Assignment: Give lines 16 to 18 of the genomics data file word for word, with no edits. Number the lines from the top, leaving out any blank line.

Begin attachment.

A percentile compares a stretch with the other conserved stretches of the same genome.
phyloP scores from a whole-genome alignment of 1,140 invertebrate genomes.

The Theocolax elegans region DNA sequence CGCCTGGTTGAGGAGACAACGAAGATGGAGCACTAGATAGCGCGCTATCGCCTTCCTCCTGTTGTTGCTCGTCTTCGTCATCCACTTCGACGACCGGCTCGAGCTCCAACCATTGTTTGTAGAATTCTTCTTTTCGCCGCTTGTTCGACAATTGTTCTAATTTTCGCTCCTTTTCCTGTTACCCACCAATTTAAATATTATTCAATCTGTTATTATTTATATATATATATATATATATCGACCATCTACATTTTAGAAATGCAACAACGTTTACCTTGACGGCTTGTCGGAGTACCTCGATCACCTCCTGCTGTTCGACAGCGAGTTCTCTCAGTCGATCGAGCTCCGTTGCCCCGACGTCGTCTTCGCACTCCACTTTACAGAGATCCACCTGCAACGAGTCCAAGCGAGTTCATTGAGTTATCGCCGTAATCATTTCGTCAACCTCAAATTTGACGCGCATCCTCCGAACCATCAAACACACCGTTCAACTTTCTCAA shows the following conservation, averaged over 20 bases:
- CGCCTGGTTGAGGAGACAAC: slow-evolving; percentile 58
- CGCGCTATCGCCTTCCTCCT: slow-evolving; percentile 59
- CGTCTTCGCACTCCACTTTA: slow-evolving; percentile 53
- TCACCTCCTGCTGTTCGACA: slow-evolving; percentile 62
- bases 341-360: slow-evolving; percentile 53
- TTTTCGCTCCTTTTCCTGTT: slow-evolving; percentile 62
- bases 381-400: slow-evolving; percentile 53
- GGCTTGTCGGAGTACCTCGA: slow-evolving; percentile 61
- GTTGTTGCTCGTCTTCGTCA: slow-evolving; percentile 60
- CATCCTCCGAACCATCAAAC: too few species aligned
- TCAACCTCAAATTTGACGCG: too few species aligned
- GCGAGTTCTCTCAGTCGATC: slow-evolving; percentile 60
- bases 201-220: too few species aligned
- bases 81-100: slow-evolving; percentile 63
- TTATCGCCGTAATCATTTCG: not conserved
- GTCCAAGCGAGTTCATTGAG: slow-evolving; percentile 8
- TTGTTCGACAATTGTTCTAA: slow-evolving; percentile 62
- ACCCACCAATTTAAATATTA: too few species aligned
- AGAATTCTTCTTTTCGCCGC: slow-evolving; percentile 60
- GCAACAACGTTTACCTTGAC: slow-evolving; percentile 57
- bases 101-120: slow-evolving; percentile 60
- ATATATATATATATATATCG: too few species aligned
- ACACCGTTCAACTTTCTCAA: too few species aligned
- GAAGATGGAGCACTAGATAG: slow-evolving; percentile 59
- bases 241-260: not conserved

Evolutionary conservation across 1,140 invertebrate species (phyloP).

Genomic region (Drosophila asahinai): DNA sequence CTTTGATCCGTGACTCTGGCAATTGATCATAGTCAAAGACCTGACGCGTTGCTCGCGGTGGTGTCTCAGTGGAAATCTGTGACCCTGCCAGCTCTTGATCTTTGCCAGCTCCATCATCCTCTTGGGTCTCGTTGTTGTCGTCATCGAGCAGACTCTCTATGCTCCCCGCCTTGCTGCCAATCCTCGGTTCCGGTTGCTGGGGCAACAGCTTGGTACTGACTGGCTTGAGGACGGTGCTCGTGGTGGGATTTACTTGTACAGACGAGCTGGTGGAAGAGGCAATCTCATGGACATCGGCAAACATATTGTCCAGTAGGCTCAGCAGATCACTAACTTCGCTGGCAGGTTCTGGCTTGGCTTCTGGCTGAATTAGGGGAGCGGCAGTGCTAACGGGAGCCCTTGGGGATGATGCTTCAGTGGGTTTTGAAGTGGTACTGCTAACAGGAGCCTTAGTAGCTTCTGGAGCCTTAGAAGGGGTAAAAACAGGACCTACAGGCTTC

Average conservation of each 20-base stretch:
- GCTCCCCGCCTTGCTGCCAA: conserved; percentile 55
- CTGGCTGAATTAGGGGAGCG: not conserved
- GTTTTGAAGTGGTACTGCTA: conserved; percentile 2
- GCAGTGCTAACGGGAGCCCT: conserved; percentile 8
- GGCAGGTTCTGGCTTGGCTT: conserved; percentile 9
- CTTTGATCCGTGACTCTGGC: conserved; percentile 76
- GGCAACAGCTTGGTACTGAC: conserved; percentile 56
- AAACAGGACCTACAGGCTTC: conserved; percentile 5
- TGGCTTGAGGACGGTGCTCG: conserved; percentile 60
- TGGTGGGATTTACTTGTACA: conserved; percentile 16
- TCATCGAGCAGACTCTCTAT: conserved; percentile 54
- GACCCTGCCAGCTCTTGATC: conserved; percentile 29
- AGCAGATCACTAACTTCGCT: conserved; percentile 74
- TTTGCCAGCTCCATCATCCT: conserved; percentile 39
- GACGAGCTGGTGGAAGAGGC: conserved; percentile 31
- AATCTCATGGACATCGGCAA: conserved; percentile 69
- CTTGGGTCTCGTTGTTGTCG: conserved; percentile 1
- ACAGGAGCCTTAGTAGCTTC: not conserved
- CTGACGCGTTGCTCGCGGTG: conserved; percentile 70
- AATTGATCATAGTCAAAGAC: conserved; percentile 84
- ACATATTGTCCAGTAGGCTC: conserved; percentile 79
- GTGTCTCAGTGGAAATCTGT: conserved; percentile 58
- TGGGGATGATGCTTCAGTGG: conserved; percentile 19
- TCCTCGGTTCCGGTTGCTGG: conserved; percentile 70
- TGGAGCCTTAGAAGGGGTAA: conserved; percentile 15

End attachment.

- bases 201-220: too few species aligned
- bases 81-100: slow-evolving; percentile 63
- TTATCGCCGTAATCATTTCG: not conserved